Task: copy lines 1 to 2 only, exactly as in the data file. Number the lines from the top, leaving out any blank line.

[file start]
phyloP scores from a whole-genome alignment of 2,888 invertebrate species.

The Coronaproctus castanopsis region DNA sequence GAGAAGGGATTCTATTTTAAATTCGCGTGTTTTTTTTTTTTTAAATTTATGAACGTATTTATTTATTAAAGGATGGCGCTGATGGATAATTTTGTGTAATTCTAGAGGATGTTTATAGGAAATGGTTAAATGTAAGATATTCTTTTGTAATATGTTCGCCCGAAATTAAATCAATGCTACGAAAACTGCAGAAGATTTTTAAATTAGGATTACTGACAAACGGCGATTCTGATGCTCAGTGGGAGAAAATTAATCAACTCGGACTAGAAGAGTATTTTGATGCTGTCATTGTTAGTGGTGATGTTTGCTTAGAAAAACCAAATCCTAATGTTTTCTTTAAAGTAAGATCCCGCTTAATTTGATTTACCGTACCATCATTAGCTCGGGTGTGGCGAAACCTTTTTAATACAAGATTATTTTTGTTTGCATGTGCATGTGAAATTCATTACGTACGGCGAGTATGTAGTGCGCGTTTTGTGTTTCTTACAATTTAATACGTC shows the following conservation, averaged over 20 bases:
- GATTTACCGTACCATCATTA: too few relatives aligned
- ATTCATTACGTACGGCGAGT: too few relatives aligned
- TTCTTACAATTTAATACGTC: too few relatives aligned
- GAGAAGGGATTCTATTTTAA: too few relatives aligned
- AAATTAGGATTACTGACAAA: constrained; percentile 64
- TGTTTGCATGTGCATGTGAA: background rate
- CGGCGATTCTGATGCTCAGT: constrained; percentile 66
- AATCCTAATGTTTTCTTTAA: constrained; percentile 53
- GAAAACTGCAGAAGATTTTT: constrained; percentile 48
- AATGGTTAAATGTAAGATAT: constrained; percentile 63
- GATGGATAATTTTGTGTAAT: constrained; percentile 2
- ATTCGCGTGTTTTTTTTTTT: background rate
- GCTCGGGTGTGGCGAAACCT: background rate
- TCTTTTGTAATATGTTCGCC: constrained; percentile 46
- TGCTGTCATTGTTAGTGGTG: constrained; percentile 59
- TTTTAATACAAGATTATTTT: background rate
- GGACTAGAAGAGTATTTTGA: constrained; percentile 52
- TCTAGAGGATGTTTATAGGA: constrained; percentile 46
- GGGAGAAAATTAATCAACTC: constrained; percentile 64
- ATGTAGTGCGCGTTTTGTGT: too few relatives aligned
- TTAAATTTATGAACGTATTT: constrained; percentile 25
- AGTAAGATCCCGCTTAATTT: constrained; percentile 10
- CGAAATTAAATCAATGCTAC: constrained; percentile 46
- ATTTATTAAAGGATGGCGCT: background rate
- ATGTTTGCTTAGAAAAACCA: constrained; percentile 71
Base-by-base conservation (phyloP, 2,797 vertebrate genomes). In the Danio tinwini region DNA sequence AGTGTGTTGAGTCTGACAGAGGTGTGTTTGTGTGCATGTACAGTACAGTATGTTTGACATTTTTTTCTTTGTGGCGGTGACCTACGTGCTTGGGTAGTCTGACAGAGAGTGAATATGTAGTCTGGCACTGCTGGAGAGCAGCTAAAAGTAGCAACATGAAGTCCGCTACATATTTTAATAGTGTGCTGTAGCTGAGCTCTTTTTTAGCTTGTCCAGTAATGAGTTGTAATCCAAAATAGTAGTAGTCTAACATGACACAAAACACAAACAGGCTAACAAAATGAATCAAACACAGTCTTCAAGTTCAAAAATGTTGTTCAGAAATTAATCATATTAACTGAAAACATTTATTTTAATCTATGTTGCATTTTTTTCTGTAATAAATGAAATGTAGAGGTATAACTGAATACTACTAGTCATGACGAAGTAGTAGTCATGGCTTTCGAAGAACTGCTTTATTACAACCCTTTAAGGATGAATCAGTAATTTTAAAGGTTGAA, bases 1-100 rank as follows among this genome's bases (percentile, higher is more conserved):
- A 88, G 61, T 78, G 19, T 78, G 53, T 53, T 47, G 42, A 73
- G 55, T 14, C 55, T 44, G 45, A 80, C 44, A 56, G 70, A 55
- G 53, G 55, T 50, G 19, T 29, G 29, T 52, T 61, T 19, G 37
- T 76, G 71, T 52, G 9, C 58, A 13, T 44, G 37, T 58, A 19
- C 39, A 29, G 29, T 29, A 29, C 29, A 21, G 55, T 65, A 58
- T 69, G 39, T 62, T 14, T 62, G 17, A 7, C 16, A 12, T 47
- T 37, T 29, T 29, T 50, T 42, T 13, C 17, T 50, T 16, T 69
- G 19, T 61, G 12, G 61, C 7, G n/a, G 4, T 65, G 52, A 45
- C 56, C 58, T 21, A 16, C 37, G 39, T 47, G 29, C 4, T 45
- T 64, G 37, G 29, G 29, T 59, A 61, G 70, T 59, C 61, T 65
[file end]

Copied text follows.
phyloP scores from a whole-genome alignment of 2,888 invertebrate species.

The Coronaproctus castanopsis region DNA sequence GAGAAGGGATTCTATTTTAAATTCGCGTGTTTTTTTTTTTTTAAATTTATGAACGTATTTATTTATTAAAGGATGGCGCTGATGGATAATTTTGTGTAATTCTAGAGGATGTTTATAGGAAATGGTTAAATGTAAGATATTCTTTTGTAATATGTTCGCCCGAAATTAAATCAATGCTACGAAAACTGCAGAAGATTTTTAAATTAGGATTACTGACAAACGGCGATTCTGATGCTCAGTGGGAGAAAATTAATCAACTCGGACTAGAAGAGTATTTTGATGCTGTCATTGTTAGTGGTGATGTTTGCTTAGAAAAACCAAATCCTAATGTTTTCTTTAAAGTAAGATCCCGCTTAATTTGATTTACCGTACCATCATTAGCTCGGGTGTGGCGAAACCTTTTTAATACAAGATTATTTTTGTTTGCATGTGCATGTGAAATTCATTACGTACGGCGAGTATGTAGTGCGCGTTTTGTGTTTCTTACAATTTAATACGTC shows the following conservation, averaged over 20 bases: